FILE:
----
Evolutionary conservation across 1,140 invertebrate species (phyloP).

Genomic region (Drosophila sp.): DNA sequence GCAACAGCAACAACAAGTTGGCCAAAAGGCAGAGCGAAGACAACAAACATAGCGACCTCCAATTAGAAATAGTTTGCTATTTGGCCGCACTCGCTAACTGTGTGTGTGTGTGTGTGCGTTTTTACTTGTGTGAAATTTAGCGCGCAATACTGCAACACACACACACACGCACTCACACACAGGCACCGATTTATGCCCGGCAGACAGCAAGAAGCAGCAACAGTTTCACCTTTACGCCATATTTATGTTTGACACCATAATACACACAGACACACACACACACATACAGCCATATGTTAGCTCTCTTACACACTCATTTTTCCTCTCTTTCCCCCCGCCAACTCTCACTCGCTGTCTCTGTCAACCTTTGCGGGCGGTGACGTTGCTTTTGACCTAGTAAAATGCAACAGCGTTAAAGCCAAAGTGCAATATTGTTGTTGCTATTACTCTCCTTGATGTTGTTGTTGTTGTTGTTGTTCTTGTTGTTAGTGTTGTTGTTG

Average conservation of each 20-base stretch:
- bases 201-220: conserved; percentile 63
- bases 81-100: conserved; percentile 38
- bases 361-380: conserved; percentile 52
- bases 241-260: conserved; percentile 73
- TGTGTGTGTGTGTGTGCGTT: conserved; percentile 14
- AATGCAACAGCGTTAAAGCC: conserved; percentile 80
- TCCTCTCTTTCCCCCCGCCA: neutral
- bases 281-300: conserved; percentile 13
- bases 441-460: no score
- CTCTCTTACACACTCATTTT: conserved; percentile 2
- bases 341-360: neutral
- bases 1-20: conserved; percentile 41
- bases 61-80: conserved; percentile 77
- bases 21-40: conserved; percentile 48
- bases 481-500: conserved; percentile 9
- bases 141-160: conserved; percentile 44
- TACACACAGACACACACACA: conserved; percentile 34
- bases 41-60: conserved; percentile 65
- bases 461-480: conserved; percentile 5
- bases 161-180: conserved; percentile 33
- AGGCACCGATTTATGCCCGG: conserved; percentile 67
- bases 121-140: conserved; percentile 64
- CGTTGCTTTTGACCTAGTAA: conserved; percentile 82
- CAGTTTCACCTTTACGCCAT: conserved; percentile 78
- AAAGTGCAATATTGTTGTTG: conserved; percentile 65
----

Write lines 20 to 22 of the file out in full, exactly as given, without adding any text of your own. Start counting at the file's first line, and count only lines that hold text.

- TACACACAGACACACACACA: conserved; percentile 34
- bases 41-60: conserved; percentile 65
- bases 461-480: conserved; percentile 5